Thursday, October 22, 2020

Border Force faces corruption probe

A corruption investigation is under way into the Australian Border Force over allegations that it funnelled $39 million from national security needs to defence company Austal to prop up its financial position. In early 2019, then integrity commissioner Michael Griffin ordered an investigation over the disregarding of internal advice that the ABF should not pay Austal part of a $44.6 million success fee for delivering patrol boats, as they were plagued with problems, reports The Age. The probe’s targets include a former Border Force official who helped push through the Austal payments, but left the agency in 2017 under a corruption cloud and travelled overseas. The investigation by the Australian Commission for Law Enforcement Integrity has had key hearings scrapped and counsel assisting removed. The body is a key plank of the Morrison government’s proposed Commonwealth Integrity Commission, which has been criticised for being weak and ineffective as calls grow for a national anti-corruption commission. Austal, which donated $60,000 to the Liberal Party in the 2015-16 year that the payments were made, is also under investigation by the Australian Securities and Investments Commission over the potential misleading of investors. 

The United States believes Russia attacked two Central Intelligence Agency agents with a mysterious microwave weapon in Australia late last year. The CIA officials reported feeling nauseous and dizzy with a ringing in their ears, consistent with so-called “Havana syndrome”, first suffered by American diplomats in Cuba. According to GQ magazine, mobile phone data revealed agents from Moscow's Federal Security Service were near their hotel room at the time the visitors fell ill. The CIA agents were again targeted when they travelled on to Taiwan. Similar attacks have been reported by US officials in countries including Poland, Georgia, the United Kingdom, and also the United States.

Former Crown Resorts executive chairman Rob Rankin may face prosecution by the corporate watchdog for failing to alert the casino giant’s board in 2015 that there was a “high risk” staff in China could be arrested, reports the The Australian Financial Review. Rankin has refused to appear before the inquiry into Crown from his England home, because of concerns about “an entitlement of natural justice” following “adverse comments” made about him in the inquiry. It comes as Crown Resorts tears up two agreements with major shareholder James Packer that have been criticised in the inquiry, the night before it faces investors at its annual general meeting. Crown Resorts on Wednesday night said that it had terminated a “services agreement” with Packer’s private company, Consolidated Press Holdings, which was paid by Crown executives for consultation services.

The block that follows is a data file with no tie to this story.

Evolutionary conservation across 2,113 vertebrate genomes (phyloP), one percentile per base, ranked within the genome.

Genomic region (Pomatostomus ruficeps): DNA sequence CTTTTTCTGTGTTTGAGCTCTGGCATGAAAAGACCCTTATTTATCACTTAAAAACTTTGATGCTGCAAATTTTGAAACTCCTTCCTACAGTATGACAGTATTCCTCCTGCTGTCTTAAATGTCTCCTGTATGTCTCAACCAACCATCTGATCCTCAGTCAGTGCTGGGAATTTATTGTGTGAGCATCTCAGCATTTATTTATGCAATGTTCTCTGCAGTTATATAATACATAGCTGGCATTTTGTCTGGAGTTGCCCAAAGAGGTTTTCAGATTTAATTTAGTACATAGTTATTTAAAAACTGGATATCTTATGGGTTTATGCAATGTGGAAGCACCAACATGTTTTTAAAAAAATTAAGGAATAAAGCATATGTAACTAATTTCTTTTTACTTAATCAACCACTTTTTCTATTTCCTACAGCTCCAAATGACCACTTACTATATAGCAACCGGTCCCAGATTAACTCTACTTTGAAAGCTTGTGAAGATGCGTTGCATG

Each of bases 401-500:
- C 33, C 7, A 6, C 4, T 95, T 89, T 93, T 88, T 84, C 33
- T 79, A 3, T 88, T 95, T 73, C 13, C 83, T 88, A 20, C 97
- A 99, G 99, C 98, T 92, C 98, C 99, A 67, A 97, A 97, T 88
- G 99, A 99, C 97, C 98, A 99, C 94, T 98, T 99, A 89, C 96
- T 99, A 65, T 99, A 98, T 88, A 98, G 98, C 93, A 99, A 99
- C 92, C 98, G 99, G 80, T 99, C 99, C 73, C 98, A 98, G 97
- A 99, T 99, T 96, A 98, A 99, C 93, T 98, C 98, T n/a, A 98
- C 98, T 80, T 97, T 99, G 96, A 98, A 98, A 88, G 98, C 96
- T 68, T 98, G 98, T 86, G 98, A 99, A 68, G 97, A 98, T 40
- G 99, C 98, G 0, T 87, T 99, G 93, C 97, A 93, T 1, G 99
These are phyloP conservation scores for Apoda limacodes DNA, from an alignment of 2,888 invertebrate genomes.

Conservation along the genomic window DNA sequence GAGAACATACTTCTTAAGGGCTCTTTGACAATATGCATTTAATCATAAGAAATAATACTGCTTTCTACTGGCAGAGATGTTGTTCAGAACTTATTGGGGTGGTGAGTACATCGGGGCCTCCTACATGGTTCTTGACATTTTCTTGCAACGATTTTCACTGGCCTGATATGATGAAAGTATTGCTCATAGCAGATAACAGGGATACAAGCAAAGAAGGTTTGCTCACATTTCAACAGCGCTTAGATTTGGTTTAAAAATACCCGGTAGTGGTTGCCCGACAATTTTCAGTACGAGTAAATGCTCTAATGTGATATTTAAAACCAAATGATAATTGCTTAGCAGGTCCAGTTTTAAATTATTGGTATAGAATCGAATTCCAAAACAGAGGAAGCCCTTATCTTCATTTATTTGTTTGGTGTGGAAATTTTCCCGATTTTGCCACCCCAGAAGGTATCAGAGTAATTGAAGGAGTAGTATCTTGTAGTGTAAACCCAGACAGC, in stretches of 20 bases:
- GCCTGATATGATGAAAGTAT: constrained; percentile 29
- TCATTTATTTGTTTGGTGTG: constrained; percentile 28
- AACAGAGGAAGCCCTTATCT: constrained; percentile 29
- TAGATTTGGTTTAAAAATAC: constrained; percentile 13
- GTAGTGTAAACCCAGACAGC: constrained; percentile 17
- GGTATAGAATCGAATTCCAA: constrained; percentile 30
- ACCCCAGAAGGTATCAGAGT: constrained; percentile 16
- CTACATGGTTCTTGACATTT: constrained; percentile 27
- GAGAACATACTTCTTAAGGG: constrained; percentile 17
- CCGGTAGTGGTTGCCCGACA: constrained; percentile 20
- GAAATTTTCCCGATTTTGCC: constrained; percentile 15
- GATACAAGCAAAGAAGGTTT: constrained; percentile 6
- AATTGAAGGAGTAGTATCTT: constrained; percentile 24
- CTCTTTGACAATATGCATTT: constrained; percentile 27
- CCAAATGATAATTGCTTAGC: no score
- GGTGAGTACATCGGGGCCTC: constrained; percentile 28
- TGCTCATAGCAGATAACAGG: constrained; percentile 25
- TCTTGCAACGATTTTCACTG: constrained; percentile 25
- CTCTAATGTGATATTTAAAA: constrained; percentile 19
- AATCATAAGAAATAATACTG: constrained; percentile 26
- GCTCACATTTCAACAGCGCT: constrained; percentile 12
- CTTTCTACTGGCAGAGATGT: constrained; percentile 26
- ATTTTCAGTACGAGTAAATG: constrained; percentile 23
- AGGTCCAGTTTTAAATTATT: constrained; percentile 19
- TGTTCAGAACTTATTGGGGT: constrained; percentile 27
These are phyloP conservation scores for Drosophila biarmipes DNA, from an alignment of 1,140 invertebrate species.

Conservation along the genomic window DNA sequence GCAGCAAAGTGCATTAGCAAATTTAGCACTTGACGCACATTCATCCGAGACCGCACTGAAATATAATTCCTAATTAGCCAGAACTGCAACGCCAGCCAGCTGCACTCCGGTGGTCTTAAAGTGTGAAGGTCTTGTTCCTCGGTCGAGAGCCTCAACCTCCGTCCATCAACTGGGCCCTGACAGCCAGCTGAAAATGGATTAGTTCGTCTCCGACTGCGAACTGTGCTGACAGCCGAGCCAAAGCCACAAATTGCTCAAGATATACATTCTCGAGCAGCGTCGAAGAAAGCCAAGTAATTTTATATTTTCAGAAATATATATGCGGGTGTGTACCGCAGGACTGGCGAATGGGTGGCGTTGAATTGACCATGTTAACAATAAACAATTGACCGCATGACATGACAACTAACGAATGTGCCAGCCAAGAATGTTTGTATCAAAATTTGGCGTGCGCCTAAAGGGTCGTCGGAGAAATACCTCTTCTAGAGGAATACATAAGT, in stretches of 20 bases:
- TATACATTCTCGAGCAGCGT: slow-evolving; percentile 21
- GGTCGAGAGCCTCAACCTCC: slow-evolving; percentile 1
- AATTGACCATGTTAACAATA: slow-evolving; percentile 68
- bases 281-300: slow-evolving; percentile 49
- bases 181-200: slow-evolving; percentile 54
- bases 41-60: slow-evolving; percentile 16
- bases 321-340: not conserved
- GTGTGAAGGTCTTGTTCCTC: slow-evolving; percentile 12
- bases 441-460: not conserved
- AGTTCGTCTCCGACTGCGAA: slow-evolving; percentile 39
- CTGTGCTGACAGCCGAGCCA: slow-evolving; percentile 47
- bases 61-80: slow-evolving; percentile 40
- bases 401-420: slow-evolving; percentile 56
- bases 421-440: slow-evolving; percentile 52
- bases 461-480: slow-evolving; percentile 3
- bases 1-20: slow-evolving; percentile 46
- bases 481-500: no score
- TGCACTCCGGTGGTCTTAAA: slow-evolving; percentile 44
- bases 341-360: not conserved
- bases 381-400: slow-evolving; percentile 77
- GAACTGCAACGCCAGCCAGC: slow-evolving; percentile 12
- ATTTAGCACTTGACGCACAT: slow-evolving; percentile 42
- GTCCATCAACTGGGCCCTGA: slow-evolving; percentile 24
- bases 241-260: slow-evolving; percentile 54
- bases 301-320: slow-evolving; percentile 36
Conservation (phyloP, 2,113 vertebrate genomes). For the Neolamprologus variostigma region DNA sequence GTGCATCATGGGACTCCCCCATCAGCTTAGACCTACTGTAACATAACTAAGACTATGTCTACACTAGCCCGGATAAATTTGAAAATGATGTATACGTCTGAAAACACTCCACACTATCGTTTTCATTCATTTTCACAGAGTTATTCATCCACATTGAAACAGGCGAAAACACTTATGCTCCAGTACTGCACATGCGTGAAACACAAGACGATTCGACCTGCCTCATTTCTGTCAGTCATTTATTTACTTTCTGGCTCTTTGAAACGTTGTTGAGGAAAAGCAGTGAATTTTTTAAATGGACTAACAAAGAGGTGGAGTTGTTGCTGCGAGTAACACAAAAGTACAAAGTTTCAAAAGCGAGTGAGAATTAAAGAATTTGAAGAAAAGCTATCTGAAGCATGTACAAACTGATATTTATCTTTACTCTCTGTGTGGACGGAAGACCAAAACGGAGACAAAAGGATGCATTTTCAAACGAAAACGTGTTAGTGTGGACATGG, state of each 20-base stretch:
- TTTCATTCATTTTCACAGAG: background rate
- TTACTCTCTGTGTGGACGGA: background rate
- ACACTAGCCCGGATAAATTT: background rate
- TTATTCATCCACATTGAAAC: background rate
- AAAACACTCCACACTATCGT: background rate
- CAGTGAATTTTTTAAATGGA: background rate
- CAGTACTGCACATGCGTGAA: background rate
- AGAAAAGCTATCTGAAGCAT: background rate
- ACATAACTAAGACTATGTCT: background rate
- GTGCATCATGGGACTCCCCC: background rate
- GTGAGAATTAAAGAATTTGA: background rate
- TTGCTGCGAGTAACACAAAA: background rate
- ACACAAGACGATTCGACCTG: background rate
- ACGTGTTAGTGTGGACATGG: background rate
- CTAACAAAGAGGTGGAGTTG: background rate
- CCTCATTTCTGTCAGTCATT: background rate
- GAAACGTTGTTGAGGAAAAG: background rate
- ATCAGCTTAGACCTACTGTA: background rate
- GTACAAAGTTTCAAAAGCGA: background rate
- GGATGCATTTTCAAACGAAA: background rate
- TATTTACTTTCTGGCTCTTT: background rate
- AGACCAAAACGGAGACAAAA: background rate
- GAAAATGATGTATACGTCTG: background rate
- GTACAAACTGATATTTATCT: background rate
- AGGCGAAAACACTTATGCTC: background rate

Record numbers of Covid-19 infections have been reported in 20 countries across Europe. The UK registered 26,668 new cases and 191 coronavirus-related deaths in the previous 24 hours, while Italy recorded an additional 15,199 infections, up from its previous record of 11,705 on Sunday. Despite elevated case numbers, the death rate is yet to reach the heights of the first wave, with authorities noting that testing rates are much higher this time round. Still, concerns are growing about the capacity of European hospitals to cope. On Wednesday authorities in Lombardy, the Italian region at the centre of the first wave of the pandemic, ordered the reopening of special temporary intensive care units.